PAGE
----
Patients with Alzheimer’s and dementia in rural Ohio will have easier access to specialists at The Ohio State University Wexner Medical Center’s Neurological Institute thanks to the center’s latest effort to use technology to deliver quality healthcare to underserved populations throughout the state.
The Institute’s Department of Neurology is partnering with the Madison County Health Care System in a telemedicine program for elderly patients dealing with cognitive impairment, says Ohio State project lead Arun Ramamurthy, MD, who specializes in neurology. Details and logistics are being finalized with a target start date of fall 2019, Ramamurthy says.
Located in west-central Ohio, Madison County comprises 465 miles of mostly farmland and less than 1% of the county is urban. The county is home to about 6,000 people who are 65 or older.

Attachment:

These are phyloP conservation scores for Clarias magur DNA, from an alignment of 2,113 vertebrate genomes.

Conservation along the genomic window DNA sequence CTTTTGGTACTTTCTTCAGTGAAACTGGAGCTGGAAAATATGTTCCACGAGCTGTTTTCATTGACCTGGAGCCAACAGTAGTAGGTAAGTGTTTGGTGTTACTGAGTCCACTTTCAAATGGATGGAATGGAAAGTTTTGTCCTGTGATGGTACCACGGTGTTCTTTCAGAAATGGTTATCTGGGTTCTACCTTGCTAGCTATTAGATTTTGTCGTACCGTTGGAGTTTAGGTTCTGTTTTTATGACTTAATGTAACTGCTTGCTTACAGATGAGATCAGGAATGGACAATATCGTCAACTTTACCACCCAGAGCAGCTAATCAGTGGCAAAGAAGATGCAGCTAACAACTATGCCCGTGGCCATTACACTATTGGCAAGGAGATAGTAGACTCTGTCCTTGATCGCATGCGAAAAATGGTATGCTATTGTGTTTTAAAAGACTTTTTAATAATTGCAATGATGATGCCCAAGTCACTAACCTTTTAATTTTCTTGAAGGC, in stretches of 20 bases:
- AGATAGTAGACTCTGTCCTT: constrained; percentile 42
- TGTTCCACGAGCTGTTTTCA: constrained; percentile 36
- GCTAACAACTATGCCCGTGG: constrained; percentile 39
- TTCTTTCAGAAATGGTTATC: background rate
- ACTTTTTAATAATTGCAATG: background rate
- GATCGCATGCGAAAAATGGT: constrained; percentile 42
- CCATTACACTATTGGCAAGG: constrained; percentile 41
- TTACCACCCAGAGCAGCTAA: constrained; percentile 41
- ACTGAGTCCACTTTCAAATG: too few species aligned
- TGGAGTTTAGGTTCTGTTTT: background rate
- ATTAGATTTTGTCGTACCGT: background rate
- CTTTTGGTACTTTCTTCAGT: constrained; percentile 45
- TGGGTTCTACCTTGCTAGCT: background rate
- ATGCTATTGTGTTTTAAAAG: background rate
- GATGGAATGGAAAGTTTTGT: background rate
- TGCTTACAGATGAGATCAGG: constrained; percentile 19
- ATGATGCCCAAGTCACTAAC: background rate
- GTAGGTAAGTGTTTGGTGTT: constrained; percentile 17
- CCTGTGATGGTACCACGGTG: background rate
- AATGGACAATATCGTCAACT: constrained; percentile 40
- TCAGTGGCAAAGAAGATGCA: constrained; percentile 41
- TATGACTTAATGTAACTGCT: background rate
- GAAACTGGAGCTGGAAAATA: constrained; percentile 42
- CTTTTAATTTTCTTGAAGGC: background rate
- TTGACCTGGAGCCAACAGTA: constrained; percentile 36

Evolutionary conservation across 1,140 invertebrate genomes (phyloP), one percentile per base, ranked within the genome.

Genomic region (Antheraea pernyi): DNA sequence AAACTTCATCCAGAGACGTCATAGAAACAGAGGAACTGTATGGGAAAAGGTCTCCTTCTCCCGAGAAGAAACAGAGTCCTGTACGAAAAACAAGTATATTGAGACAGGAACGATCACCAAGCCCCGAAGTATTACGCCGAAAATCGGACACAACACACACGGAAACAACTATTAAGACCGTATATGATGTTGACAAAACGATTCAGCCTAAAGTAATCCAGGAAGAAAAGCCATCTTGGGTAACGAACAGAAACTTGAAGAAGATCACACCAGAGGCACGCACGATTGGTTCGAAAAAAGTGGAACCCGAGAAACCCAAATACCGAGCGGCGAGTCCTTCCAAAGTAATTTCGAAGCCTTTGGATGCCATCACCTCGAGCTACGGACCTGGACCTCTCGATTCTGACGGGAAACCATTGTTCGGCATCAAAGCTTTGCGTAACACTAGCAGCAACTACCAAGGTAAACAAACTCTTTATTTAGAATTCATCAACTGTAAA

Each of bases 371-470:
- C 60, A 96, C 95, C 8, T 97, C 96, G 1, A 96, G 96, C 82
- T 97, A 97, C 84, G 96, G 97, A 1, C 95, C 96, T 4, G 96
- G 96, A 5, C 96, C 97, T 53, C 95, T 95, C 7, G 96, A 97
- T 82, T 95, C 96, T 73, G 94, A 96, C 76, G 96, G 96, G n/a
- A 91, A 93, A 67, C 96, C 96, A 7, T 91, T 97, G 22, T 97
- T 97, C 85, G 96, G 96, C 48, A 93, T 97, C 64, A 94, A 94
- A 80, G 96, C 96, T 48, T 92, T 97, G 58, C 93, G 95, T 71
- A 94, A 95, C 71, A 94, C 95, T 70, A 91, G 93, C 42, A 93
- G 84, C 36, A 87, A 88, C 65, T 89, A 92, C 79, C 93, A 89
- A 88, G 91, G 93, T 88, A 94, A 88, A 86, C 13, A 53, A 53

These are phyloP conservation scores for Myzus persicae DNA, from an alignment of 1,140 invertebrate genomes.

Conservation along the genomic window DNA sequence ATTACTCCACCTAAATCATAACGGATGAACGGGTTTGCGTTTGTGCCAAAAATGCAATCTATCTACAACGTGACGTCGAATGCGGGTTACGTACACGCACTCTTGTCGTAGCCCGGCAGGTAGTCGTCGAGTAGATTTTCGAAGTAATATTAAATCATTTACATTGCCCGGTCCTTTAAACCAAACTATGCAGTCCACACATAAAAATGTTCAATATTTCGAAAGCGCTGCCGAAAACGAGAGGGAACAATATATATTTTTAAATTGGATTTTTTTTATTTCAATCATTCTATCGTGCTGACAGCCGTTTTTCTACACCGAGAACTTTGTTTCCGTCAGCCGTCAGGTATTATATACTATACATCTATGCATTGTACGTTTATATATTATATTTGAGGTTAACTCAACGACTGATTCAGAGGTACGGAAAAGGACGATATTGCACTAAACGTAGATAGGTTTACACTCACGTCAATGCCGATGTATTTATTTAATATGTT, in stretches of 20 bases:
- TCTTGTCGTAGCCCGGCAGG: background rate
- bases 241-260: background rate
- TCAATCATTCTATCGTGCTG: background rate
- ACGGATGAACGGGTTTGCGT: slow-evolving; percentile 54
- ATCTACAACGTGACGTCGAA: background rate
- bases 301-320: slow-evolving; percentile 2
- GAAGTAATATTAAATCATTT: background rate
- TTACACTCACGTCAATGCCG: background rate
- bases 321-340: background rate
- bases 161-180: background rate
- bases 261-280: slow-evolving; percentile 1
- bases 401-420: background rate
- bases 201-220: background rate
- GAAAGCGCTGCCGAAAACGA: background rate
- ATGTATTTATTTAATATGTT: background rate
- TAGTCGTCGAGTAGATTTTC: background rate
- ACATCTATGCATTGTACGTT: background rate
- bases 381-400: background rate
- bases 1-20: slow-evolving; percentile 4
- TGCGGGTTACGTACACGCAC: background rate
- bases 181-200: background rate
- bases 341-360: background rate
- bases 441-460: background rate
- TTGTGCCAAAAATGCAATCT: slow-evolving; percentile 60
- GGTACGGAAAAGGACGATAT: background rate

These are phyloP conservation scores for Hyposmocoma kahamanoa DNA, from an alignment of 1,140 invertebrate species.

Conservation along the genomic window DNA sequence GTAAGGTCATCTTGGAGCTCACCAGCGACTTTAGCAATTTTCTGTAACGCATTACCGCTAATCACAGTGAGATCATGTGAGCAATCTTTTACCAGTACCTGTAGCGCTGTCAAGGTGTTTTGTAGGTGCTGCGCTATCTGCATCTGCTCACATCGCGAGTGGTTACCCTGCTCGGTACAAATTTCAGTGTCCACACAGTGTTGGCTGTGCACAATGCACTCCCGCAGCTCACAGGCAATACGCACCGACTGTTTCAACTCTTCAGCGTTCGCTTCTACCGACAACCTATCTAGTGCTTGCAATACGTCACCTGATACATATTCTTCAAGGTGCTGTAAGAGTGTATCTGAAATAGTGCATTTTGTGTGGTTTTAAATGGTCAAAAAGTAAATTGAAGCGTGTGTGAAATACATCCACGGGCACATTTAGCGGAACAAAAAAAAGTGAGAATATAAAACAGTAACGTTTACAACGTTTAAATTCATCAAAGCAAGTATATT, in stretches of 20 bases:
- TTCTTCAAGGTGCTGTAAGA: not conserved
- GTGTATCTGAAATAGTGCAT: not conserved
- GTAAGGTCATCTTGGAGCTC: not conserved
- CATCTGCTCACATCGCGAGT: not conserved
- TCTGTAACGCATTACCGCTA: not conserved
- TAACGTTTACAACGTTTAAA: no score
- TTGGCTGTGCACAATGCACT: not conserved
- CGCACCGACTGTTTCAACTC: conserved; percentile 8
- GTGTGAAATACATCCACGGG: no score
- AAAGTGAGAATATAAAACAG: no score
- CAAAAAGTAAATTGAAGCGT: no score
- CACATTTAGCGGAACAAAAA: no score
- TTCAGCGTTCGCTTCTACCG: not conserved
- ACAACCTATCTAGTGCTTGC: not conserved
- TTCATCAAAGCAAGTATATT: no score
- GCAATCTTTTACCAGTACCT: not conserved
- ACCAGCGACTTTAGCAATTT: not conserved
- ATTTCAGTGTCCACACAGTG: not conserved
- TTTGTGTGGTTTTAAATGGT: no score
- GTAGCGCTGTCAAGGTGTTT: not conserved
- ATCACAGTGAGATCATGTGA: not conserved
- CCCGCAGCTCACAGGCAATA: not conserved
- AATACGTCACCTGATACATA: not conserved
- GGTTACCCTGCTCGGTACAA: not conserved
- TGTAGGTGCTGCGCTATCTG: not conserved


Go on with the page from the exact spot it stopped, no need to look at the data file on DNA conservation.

Medical center neurologists will be available a half-day each month at the outset with plans to increase hours with demand.
Patient visits will follow the same procedures as they would if the doctor and patient were in the same room, and the doctor-patient relationship will include the same privileges, such as prescribing medication. The only difference is communication will happen over a computer screen.
The primary benefit to rural patients is they gain access to quality care that is not available where they live without the inconvenience or cost of having to travel a long distance.
“It’s more about the outreach,” Dr. Ramamurthy says. “When you look at the health outcomes of people in underserved areas and the lack of medical services in those areas, this is a way to get better, more cost-effective outcomes to those areas. As a system, we provide health care to systems that need it.”
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